“I just wrote a post about people like you, PG. It’s honestly pretty scary that such a simple concept is still being debated. It’s sad when armchair philosophers genuinely believe they get to tell hundreds of thousands of scientists that they’re wrong. Talk about arrogant!”

    Anyway, check this out. It’s about you.

    Funny little bigotted Atheist. You assume anyone who disagrees with an Atheist must be a funadmentalist Christian. As a theist, this new post is totally irrelevent to me. The funny thing is that your entire blog “DNA is not a code” is you trying to tell hundreds and thousands of scientists that they were wrong.

    BTW, arnt you simply pushing a liberal Agenda and propaganda? …….ooops!


    Posted by PG | April 27, 2010, 4:36 pm
  2. PG, the reason I called you an armchair philosopher is that you’ve consistently demonstrated a complete inability to understand how it is accurate to call DNA a code, as many scientists do, and still completely inaccurate to equate a code with design. THAT is where you miss the point completely. You’re yelling and screaming that DNA is not a code, and everybody else is saying, “No, PG, DNA is not the kind of code you want it to be to make your intelligent design argument work.”

    I’m sorry, kiddo, but he who cannot understand equivocation cannot make pronouncements about the philosophy of science.

    Posted by hambydammit | April 27, 2010, 5:46 pm
  3. Here’s another statistic for you, Hamby: 65% of all deaths that occur each year, right now, are attributable to either parasitic infection or heart disease.

    And how many people are out actively trying to retard medical science with woo woo junk, on top of all the other myriad problems (…problems that are getting exponentially more severe as time drags us relentlessly forward)? Well, about 60-ish percent of North Americans state that they prefer ‘alternative’ medicine to the stuff that actually works.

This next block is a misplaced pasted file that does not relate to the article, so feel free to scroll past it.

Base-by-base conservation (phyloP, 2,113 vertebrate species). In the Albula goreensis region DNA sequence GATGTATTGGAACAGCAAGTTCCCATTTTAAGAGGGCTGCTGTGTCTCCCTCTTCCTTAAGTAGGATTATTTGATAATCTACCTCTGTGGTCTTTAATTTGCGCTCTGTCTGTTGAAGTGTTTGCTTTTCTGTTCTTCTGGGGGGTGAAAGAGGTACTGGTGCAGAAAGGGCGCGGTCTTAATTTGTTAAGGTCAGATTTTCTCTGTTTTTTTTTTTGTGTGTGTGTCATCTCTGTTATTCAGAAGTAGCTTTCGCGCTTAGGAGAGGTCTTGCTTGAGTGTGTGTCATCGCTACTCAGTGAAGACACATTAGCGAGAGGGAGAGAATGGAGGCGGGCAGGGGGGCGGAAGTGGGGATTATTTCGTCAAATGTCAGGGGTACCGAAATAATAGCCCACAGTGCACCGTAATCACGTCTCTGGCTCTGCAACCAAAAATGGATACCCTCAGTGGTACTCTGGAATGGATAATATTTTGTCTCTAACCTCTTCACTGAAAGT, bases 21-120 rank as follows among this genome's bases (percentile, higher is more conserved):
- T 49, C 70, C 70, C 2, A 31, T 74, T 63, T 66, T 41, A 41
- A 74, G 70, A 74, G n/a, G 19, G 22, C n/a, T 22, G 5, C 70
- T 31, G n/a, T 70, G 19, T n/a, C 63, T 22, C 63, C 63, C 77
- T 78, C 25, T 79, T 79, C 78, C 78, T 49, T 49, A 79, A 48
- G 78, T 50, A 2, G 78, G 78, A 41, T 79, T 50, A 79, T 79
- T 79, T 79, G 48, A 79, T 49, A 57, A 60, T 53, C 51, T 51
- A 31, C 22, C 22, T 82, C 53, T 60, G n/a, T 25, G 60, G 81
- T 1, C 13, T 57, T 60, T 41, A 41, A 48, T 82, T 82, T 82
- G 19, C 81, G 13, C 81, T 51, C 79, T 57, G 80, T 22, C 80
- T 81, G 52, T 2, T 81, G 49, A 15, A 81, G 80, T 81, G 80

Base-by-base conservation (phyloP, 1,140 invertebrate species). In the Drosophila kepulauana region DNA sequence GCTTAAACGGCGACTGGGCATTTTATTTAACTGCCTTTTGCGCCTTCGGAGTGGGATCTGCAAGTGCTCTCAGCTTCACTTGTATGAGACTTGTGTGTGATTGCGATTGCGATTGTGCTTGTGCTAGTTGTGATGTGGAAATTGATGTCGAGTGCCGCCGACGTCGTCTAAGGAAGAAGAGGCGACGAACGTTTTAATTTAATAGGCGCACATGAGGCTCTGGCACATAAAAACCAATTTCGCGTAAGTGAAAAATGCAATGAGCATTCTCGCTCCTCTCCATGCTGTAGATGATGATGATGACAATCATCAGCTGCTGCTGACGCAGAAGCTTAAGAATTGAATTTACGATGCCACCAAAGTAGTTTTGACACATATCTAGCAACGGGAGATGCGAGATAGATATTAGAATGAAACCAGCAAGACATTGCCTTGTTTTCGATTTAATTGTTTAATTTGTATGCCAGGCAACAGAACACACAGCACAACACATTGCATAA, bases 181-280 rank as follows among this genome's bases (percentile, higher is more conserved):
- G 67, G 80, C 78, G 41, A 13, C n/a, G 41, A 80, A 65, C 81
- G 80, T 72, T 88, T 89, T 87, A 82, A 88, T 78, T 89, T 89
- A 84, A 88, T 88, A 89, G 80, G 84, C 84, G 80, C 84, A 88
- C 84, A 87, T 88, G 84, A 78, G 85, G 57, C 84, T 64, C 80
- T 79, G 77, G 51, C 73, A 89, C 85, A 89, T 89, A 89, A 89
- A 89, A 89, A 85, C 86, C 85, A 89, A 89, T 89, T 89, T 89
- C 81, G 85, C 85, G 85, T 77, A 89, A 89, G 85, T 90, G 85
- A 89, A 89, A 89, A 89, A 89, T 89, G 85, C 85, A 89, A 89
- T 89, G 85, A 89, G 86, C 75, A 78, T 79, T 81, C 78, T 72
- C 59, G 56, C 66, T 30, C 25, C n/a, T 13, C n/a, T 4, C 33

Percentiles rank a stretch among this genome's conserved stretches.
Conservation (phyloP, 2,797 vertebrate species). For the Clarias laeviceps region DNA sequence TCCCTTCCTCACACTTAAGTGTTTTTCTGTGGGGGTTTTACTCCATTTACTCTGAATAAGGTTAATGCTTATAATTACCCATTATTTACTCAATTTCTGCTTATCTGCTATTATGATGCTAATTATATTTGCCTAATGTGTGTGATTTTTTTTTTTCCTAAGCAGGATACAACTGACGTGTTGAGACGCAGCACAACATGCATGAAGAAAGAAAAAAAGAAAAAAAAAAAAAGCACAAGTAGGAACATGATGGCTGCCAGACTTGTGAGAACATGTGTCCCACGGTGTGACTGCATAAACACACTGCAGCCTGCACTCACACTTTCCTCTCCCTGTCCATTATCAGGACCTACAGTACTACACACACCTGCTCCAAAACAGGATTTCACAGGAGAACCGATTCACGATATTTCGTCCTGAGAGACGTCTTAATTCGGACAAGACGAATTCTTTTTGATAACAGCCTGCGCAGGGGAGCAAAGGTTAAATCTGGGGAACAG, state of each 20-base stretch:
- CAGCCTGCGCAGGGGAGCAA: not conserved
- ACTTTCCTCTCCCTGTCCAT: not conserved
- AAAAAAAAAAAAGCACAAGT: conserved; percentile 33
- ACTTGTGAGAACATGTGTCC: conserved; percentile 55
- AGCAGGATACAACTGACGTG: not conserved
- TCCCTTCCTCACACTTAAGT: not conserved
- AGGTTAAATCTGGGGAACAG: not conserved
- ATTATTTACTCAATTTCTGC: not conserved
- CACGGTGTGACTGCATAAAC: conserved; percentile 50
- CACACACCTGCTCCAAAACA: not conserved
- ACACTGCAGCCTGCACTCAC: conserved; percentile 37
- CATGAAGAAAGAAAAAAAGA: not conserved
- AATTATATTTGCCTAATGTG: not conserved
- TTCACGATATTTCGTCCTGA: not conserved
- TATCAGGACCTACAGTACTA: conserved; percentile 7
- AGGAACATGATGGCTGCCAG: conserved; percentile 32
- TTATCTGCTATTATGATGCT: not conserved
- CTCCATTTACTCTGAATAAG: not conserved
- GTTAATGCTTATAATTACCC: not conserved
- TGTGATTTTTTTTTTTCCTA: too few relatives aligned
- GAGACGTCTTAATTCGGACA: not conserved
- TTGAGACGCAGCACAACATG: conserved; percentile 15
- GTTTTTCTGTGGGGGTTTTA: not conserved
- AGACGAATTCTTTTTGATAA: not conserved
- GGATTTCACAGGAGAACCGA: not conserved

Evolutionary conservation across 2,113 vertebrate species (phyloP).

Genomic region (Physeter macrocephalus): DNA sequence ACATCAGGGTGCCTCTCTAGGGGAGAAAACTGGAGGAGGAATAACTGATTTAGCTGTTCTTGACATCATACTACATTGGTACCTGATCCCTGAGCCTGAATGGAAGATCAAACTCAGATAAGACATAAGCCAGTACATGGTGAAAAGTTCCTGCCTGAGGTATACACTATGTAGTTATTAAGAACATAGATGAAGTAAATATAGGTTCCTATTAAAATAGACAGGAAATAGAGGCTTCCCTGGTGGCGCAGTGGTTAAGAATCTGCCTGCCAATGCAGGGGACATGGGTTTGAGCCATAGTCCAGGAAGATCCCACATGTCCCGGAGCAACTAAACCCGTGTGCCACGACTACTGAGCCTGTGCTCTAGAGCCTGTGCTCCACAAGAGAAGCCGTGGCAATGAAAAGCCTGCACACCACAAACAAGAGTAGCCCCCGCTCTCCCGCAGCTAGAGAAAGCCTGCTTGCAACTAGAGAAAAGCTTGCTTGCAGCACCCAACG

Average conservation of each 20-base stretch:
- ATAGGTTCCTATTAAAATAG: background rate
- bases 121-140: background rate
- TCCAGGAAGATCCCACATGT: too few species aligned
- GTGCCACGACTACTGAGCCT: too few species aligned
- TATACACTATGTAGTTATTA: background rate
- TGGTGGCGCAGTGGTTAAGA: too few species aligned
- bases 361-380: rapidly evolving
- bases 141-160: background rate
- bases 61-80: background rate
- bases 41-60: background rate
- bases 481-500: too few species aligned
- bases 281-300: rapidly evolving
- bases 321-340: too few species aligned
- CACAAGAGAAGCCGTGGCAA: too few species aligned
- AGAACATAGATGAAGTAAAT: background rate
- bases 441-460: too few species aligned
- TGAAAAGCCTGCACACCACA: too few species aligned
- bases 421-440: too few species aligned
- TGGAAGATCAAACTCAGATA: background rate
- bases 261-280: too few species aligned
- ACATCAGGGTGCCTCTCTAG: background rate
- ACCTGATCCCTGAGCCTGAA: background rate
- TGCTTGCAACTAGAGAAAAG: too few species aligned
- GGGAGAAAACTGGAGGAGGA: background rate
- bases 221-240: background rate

These people vote. They share the road with you. They raise children.

    If the modern citizen is so gullible that they will readily expose themselves to the most likely & miserable causes of premature death that exist, we’re in for some rough times.

    Posted by Kevin R Brown | April 27, 2010, 11:22 pm
  4. …Oh. My. Fucking. Teapot.

    Hamby, click on the ‘possibly related posts’ link. Want a textbook example of the type of ignorance this article is dealing with? Want a compelling reason to mash your head against a solid surface until blissful oblivion finally takes you? Set your eyes to the task of digesting the text that lies there.

    Posted by Kevin R Brown | April 27, 2010, 11:35 pm
  5. I agree with all of your points… but what about this?

    “at least 7o% of Americans subscribe to the belief that some things are true despite being in opposition to the empirical facts.”